If you want your words to make a reader have an experience, you have to have an experience yourself—not just deal in ideas or concepts. What this means in practice is you have to put all your energy into seeing—into connecting or making contact or participating with what you are writing about—into being there or having the hallucination. And no effort at all into searching for words. When you have the experience . . . you can just open your mouth and the words that emerge will be what you need. (In the case of writing, though, you will have to revise later.)
Writing With Power (discussed much on this blog, along with his other work, as the linked words suggest) is a brief for process-based writing. Elbow’s theories apparently have done much good in schools because beginning writers are taught that their first drafts can be messy, and should be, and that writing is steadily refined instead of arriving flawless the first time. In contrast, what I and many writers do—compose and edit at the same time, polishing each sentence and passage as we go—he calls “the dangerous method.” That’s because, in his view, the critical, editing mind is different from and hostile to the creative, holistic one.
Recently I wrote here about stylist Verlyn Klinkenborg’s Several Short Sentences About Writing, in which he argues that there isn’t such a split, and that in struggling to perfect each sentence—he “auditions” and rejects many—the writer discovers her material and brings it to life. Even as the Times offers Rachel’s essay, it’s running a new one by Klinkenborg, another of his small wonders—only 386 words—about the mounted head of a mule deer, shot by his father during their Colorado years, that he’s been lugging around his whole life. His essay interests me because I’m a fan, because of its remarkable compression, and because I’m vacationing in Colorado right now.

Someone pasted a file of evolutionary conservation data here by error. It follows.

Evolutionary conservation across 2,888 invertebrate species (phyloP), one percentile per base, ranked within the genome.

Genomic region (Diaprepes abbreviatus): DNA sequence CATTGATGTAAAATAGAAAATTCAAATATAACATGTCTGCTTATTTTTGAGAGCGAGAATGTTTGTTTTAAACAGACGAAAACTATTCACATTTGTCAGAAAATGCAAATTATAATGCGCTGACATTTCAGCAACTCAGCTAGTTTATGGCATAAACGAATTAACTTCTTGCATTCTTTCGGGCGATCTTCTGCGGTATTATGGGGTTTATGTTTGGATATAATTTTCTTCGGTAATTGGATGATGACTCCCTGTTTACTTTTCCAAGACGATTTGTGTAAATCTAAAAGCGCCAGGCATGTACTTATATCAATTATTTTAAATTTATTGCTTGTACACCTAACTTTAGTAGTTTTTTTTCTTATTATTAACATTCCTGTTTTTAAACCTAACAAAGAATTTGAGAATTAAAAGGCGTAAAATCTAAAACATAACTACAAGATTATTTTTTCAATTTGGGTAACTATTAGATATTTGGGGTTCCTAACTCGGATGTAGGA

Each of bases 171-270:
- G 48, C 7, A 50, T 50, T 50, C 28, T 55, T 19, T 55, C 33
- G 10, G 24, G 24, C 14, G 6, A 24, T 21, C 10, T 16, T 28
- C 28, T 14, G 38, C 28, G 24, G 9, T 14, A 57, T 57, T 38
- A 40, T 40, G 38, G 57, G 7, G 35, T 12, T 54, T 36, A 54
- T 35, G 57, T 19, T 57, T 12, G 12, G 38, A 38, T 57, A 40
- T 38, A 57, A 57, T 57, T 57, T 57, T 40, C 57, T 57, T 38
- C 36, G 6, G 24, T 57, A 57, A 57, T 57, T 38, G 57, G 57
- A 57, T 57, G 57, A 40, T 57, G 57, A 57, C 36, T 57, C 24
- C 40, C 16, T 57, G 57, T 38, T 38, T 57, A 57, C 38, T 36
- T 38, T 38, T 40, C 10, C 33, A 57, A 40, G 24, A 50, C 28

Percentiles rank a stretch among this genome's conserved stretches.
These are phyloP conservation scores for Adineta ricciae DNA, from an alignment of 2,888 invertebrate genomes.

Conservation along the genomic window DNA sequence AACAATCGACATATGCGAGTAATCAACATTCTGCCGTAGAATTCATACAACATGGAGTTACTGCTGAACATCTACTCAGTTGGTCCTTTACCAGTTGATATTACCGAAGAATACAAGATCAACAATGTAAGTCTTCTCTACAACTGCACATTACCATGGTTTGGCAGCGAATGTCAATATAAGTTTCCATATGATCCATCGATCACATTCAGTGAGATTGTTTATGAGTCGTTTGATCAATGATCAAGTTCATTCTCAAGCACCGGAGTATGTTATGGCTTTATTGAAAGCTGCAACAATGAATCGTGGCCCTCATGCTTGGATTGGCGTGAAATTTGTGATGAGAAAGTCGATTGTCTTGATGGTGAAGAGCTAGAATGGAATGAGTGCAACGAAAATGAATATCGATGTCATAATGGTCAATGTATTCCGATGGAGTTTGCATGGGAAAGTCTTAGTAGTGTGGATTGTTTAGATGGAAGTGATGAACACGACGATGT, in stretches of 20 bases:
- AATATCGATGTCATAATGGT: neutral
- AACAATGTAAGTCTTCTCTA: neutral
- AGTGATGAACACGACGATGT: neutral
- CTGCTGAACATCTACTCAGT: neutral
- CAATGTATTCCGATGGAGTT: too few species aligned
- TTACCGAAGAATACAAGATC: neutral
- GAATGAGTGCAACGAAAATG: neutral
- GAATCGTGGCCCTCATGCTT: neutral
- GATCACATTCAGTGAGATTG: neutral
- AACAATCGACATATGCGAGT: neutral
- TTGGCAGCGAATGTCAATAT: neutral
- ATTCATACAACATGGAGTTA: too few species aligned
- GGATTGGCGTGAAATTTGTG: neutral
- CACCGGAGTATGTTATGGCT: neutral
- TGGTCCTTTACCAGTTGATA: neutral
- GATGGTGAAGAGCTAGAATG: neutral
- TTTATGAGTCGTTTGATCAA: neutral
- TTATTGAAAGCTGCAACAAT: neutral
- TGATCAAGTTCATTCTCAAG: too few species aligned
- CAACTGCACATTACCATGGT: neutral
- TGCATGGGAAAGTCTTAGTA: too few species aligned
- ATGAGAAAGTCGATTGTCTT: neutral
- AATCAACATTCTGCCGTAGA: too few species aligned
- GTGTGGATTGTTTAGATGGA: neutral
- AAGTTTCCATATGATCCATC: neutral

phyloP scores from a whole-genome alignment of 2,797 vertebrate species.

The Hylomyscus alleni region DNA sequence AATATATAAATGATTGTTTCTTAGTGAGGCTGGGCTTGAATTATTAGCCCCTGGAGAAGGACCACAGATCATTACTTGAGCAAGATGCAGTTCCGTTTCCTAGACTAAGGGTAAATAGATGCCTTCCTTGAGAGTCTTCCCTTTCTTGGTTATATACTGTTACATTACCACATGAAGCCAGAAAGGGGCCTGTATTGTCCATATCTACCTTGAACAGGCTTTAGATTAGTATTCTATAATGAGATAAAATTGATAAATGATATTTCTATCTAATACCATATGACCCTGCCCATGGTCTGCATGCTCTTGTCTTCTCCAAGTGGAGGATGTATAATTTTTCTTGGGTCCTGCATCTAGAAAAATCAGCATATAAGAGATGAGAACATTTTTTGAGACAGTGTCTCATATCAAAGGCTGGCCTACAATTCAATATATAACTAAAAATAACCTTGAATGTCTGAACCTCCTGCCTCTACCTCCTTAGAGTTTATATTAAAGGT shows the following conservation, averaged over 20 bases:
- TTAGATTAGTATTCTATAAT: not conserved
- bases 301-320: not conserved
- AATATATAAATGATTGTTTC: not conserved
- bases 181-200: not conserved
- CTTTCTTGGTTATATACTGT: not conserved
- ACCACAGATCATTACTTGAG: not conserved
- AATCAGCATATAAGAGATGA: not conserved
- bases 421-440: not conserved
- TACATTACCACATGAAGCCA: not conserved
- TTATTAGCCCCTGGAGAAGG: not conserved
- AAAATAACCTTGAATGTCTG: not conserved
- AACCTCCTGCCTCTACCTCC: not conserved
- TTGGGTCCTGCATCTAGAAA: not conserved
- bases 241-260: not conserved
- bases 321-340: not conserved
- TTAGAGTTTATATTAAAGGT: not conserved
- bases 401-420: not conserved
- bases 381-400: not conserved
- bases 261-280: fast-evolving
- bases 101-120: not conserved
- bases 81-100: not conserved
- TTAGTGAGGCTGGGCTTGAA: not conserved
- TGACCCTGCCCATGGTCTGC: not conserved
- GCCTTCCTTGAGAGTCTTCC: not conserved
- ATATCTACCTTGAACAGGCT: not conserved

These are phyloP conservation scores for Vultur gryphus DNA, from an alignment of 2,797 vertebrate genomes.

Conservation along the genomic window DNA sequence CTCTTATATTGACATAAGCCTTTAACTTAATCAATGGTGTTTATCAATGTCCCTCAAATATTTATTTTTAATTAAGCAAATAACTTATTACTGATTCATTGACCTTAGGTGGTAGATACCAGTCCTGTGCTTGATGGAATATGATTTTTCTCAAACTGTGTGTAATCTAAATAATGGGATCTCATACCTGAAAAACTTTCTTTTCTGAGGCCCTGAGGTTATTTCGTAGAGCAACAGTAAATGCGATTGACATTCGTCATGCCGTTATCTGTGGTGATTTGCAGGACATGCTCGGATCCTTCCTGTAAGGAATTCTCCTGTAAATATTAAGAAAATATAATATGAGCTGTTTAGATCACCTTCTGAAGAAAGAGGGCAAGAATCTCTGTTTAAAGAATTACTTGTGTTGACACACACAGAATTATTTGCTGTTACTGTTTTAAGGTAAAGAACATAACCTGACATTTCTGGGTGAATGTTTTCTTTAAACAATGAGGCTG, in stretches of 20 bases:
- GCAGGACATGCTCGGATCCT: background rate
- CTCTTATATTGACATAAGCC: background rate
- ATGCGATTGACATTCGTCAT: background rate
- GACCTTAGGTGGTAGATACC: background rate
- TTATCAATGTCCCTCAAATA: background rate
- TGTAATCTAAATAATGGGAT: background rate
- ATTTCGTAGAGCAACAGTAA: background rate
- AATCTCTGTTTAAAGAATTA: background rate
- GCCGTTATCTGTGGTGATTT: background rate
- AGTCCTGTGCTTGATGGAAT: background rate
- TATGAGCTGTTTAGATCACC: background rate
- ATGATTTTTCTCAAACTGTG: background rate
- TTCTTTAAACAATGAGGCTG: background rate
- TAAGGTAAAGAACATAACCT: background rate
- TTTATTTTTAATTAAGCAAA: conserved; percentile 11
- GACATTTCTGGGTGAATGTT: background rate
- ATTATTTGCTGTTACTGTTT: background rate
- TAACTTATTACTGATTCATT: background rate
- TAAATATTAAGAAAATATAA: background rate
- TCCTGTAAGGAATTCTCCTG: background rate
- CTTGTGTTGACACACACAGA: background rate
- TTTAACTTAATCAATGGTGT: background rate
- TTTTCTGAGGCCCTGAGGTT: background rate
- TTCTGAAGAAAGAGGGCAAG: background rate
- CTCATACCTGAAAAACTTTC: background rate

This apparent schism between Rachel and Verlyn’s process of composition relates to the everlasting argument in creative writing between “plotters,” who plan everything, and “pantsers,” who plunge in and proceed by the seat of their pants. I think most writers work in the middle; they do both, if not initially then eventually. Notice that Rachel had a complete draft, at least of that problem scene, when she retreated with her notebook. One might even surmise that her intuitive fix worked because she’d already gutted out the scene; she knew it cold from more plodding work.
Who knows? But the fun and the key is finding out what works for you.
After I posted this I realized maybe I’ve muddied the water in equating Elbow’s dangerous method—editing as you create—with planning your structure. A writer might polish each sentence as she goes even if she doesn’t know where she’s going in terms of plot or structure. Also, in Rachel’s example she already knew what was happening in the scene—she’d previously created it—just didn’t like how it was playing out. So she sat and riffed, seeing it fresh. But it was not in that sense initial creation.